Thomas Jefferson – Letter to Judge William Johnson, (from Monticello, June 12, 1823)
“On every question of construction [of the Constitution] let us carry ourselves back to the time when the Constitution was adopted, recollect the spirit manifested in the debates, and instead of trying what meaning may be squeezed out of the text, or intended against it, conform to the probable one in which it was passed.”
James Madison – speech to the Virginia Ratifying Convention, (June 16, 1788)
“There are more instances of the abridgment of the freedom of the people by gradual and silent encroachments of those in power than by violent and sudden usurpations.”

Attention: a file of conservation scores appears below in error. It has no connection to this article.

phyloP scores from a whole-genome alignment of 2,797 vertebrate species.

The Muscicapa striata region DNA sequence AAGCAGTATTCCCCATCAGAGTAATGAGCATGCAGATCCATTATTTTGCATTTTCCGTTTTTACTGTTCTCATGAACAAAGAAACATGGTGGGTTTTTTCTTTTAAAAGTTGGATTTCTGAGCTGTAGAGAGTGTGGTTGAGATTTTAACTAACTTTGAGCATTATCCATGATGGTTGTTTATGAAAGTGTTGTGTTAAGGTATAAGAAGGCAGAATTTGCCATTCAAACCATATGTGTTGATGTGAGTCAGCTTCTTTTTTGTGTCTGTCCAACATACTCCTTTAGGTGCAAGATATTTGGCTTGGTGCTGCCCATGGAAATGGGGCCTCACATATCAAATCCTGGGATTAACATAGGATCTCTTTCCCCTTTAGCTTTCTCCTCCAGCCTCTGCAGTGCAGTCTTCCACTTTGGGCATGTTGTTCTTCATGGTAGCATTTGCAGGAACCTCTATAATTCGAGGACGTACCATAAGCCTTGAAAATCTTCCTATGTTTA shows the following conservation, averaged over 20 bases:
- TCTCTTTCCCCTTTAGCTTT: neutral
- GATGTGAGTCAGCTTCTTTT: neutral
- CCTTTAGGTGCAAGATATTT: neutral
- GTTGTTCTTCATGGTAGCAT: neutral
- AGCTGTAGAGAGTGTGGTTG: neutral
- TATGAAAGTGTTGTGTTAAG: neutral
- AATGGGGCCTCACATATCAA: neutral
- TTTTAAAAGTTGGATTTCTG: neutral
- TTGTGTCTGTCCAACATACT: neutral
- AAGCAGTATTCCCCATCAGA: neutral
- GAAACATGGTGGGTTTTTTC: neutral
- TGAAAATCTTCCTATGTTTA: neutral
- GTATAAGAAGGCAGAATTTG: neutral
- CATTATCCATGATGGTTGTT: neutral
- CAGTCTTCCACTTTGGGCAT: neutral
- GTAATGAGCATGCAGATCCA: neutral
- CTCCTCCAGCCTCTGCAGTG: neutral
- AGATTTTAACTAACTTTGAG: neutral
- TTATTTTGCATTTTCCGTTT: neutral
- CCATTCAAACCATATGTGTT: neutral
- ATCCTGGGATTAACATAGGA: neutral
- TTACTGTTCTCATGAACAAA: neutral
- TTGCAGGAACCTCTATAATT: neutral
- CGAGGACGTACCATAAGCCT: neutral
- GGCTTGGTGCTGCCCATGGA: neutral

The Founding Fathers were astute students of history. When constructing the Constitution, protecting their posterities’ liberties from the timeless, innate flaws of man and government was their primary objective. Man has and will always covet despotic power at all costs. Historically, government inherently and perpetually grows. As it does, individual liberties diminish.
Coupled with the faulty notion of judicial supremacy, the gradual, loose, “Living Document” interpretations of our Constitution have greatly altered the traditional concepts of individual liberty and constrained government.